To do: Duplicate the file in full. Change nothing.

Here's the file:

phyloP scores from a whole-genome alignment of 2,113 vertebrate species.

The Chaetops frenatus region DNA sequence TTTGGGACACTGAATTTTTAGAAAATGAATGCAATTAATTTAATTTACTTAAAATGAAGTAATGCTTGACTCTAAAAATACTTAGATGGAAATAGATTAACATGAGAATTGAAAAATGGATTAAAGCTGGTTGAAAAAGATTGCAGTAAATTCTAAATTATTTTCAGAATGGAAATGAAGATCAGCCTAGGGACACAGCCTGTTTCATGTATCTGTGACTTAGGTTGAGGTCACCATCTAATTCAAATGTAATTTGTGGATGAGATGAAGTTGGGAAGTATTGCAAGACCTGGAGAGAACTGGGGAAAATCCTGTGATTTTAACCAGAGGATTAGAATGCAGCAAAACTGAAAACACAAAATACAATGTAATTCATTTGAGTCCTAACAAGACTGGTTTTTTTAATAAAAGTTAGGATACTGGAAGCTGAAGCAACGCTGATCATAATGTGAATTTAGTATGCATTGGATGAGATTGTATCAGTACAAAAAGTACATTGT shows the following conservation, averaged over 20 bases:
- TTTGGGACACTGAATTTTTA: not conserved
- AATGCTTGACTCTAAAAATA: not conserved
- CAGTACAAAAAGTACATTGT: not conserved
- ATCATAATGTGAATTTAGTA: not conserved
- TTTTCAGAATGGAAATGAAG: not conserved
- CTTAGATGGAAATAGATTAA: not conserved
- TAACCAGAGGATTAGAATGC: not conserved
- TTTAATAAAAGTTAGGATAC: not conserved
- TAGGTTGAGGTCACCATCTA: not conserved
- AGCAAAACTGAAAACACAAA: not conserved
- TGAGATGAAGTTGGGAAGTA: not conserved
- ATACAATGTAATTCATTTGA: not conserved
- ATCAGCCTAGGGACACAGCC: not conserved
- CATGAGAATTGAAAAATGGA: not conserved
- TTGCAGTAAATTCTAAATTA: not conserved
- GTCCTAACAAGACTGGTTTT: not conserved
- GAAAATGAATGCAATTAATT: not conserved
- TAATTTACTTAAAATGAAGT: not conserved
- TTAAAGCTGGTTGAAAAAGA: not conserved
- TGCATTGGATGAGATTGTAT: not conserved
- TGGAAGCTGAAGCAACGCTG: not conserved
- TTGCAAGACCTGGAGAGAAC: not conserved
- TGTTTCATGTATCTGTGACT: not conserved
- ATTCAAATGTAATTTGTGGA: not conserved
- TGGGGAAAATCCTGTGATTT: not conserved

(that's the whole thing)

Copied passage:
phyloP scores from a whole-genome alignment of 2,113 vertebrate species.

The Chaetops frenatus region DNA sequence TTTGGGACACTGAATTTTTAGAAAATGAATGCAATTAATTTAATTTACTTAAAATGAAGTAATGCTTGACTCTAAAAATACTTAGATGGAAATAGATTAACATGAGAATTGAAAAATGGATTAAAGCTGGTTGAAAAAGATTGCAGTAAATTCTAAATTATTTTCAGAATGGAAATGAAGATCAGCCTAGGGACACAGCCTGTTTCATGTATCTGTGACTTAGGTTGAGGTCACCATCTAATTCAAATGTAATTTGTGGATGAGATGAAGTTGGGAAGTATTGCAAGACCTGGAGAGAACTGGGGAAAATCCTGTGATTTTAACCAGAGGATTAGAATGCAGCAAAACTGAAAACACAAAATACAATGTAATTCATTTGAGTCCTAACAAGACTGGTTTTTTTAATAAAAGTTAGGATACTGGAAGCTGAAGCAACGCTGATCATAATGTGAATTTAGTATGCATTGGATGAGATTGTATCAGTACAAAAAGTACATTGT shows the following conservation, averaged over 20 bases:
- TTTGGGACACTGAATTTTTA: not conserved
- AATGCTTGACTCTAAAAATA: not conserved
- CAGTACAAAAAGTACATTGT: not conserved
- ATCATAATGTGAATTTAGTA: not conserved
- TTTTCAGAATGGAAATGAAG: not conserved
- CTTAGATGGAAATAGATTAA: not conserved
- TAACCAGAGGATTAGAATGC: not conserved
- TTTAATAAAAGTTAGGATAC: not conserved
- TAGGTTGAGGTCACCATCTA: not conserved
- AGCAAAACTGAAAACACAAA: not conserved
- TGAGATGAAGTTGGGAAGTA: not conserved
- ATACAATGTAATTCATTTGA: not conserved
- ATCAGCCTAGGGACACAGCC: not conserved
- CATGAGAATTGAAAAATGGA: not conserved
- TTGCAGTAAATTCTAAATTA: not conserved
- GTCCTAACAAGACTGGTTTT: not conserved
- GAAAATGAATGCAATTAATT: not conserved
- TAATTTACTTAAAATGAAGT: not conserved
- TTAAAGCTGGTTGAAAAAGA: not conserved
- TGCATTGGATGAGATTGTAT: not conserved
- TGGAAGCTGAAGCAACGCTG: not conserved
- TTGCAAGACCTGGAGAGAAC: not conserved
- TGTTTCATGTATCTGTGACT: not conserved
- ATTCAAATGTAATTTGTGGA: not conserved
- TGGGGAAAATCCTGTGATTT: not conserved